Monday Jul 14, 2014

Berkeley DB 12cR1 ( released

New Releases of Oracle Berkeley DB

Available For Download Now
Release Update

The newest release of Berkeley DB 12cR1 ( is available now. Here is a summary of the new features:

      upgrades to in-memory OLTP throughput & performance
HA improvement to identify a single master in a 2 site replication group
HA useability improvements
new Blob support added into replication
removed need for fail check monitor process
reduced the time for a database backup
and a lot more!

Berkeley DB continues to enable the most powerful embedded database solutions

      Handle TBs of data with a 1MB library
Flexible, lightweight storage engine, small footprint
Runs on low power ARM devices to cluster of high-end servers
Over 50 open source software projects embed BDB -- check them out on Wikipedia
Completely customizable, choose from 5 different access methods
Industrial quality and battle tested with over 200 million deployments

BDB is hands-down the best edge, mobile, and embedded database available to developers.  With the flexibility to place log files and/or database in any directory, applications can easily take advantage of the IO performance of flash caches, flash disks or SSDs.

Top notch performance

  • Berkeley DB performs over 5 million operations a second on a 100GB database running on a 1/8 rack Exadata V2 Database Machine configured with 256GB RAM and 12 cores.
  • Berkeley DB can insert 100 thousand records in 72 milliseconds and read those records in 30 milliseconds, running on a 8 core XEON-based commodity server.  The records contain a 4 byte key and a 48 byte data value.  This was run using the benchmark described on pages 34-36 in an ebook on SQL Server 2014 from Microsoft Press.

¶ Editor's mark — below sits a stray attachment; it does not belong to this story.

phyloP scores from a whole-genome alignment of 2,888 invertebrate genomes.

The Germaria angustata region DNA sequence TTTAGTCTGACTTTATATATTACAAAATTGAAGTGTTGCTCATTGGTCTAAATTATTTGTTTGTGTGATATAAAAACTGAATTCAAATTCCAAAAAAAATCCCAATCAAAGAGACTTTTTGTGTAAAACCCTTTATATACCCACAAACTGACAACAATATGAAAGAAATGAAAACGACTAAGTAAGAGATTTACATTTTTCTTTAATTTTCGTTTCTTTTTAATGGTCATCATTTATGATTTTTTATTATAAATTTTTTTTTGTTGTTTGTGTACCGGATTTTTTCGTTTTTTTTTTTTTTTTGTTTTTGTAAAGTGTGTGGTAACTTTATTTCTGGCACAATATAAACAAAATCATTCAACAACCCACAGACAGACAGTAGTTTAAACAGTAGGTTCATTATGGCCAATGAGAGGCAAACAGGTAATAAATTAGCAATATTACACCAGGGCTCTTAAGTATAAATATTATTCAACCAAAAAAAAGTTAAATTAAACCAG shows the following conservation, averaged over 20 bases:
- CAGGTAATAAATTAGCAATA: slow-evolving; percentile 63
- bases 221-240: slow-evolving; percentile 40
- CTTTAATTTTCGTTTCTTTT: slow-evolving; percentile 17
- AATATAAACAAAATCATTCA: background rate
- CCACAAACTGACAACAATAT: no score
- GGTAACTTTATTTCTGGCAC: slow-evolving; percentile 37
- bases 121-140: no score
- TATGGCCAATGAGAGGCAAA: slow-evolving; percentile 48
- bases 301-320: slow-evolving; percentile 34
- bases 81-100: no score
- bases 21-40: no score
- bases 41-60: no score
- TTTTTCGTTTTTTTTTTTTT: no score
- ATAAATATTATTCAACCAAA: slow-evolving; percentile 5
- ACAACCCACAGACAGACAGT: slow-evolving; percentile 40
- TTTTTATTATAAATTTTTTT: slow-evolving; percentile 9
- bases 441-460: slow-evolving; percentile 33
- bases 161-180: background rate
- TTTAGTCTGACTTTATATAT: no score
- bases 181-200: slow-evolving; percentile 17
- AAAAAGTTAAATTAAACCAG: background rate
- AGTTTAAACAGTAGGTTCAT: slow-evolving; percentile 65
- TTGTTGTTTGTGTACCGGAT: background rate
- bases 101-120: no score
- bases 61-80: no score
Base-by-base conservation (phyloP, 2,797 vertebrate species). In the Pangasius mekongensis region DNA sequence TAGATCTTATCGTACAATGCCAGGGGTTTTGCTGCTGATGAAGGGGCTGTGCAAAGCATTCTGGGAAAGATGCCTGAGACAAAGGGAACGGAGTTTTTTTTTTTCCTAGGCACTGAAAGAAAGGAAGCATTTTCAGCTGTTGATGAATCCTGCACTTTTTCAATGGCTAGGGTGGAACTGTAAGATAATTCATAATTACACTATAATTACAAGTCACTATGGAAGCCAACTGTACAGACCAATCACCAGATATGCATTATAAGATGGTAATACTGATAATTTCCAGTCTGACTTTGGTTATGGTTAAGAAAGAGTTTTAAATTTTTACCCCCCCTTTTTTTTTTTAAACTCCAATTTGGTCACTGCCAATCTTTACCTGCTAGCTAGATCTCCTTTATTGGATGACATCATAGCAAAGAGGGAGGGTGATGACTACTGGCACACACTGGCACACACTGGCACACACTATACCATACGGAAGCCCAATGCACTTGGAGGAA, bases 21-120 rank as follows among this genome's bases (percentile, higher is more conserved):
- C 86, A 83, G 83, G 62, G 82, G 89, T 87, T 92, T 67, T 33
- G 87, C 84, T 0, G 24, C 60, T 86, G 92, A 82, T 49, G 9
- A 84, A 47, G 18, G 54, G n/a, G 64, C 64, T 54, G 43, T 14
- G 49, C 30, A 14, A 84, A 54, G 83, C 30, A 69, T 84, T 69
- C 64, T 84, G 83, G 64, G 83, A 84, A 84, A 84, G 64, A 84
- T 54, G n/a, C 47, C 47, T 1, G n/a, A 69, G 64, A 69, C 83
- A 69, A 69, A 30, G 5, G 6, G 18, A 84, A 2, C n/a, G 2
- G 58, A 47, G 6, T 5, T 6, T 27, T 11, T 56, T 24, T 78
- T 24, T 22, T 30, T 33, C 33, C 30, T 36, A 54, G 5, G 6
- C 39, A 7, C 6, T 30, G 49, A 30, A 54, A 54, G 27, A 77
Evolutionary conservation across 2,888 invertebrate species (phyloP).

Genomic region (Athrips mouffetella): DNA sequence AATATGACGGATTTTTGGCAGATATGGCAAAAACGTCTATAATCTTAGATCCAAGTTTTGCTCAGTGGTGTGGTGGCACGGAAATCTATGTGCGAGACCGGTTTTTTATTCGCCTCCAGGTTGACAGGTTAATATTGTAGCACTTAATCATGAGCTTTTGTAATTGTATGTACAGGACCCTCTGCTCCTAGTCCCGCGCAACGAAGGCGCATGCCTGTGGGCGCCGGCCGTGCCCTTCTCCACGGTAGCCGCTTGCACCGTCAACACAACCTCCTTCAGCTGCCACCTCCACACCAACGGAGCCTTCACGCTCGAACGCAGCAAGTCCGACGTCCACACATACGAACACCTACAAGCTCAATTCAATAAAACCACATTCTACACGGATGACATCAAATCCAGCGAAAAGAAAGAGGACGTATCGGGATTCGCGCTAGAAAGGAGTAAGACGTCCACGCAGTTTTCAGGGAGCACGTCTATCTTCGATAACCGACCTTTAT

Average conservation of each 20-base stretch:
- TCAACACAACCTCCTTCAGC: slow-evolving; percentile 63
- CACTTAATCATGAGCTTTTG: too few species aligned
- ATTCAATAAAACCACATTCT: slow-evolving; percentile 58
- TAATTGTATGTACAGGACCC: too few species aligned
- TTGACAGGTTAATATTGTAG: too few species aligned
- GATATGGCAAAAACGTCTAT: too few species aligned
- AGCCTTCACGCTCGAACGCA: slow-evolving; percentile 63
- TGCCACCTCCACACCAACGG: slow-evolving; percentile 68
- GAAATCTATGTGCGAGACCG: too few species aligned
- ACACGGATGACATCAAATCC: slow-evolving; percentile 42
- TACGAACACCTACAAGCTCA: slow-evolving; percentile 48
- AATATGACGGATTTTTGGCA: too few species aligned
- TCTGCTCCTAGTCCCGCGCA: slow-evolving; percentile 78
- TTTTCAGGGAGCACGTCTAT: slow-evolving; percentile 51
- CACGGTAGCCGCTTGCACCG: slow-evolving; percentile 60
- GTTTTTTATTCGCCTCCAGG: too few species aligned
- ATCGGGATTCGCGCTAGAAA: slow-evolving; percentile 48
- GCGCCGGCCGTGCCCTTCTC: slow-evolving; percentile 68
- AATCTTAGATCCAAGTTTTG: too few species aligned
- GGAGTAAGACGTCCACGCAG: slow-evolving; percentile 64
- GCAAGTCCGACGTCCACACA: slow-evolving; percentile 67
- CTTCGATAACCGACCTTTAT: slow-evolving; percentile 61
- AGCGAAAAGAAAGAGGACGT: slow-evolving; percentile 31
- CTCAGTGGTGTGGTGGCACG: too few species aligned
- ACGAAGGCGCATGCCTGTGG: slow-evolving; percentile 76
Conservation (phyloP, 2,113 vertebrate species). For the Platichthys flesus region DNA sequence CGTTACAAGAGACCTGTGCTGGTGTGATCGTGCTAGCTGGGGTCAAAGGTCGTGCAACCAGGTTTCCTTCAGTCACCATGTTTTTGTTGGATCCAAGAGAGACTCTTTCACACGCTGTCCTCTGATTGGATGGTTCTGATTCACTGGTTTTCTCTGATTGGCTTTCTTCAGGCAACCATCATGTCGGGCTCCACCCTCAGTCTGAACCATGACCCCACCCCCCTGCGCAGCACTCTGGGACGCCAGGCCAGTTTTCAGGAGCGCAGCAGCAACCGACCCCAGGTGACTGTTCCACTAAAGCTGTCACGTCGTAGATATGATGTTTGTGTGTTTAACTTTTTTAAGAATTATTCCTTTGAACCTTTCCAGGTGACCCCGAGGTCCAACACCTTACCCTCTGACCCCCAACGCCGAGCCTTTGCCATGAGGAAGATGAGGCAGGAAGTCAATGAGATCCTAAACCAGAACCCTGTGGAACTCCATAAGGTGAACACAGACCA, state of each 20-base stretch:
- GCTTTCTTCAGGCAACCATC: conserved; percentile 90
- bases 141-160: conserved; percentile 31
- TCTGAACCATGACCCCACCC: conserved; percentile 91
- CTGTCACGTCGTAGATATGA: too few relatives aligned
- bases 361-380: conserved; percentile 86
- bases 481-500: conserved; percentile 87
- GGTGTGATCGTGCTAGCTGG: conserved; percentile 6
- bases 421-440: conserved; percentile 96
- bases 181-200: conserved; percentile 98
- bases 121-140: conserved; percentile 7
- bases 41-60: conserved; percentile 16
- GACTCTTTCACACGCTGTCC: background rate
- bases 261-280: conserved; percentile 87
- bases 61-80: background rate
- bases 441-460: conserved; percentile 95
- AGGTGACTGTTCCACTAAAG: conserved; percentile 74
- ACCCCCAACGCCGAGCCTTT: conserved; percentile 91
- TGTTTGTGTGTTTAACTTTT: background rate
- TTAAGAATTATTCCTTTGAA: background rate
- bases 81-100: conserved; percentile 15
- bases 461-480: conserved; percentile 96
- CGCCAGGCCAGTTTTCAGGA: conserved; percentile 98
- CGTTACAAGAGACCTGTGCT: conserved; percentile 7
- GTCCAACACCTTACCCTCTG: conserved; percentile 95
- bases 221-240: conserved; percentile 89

• To put this into perspective, we compared Berkeley DB to SQL Server 2014's In-Memory OLTP feature (code name Hekaton)  which has similar technology.  Berkeley DB, an open source product, is about 20% faster than SQL Server 2014 which takes 94 milliseconds for the same 100k insert operations on an 8 core X64 Intel commodity box with 14 GB memory.

    We are making available a benchmark program in C that can be configured to validate Berkeley DB throughput for the 100K insert test here.

What folks are saying:

Open source Fedora package maintainer, Lubomir Rintel, says "Berkeley DB has quietly served behind the scenes as the database for the RPM Package Manager.   It has proven itself time and time again as a robust and efficient storage engine.   It stores the meta information of the installed rpms.  Under heavy workloads, BDB proves itself reliable. Countless people that use popular Linux distributions have used BDB through RPM and never knew it.  With this new release,   BDB continues its tradition of being a solid storage engine"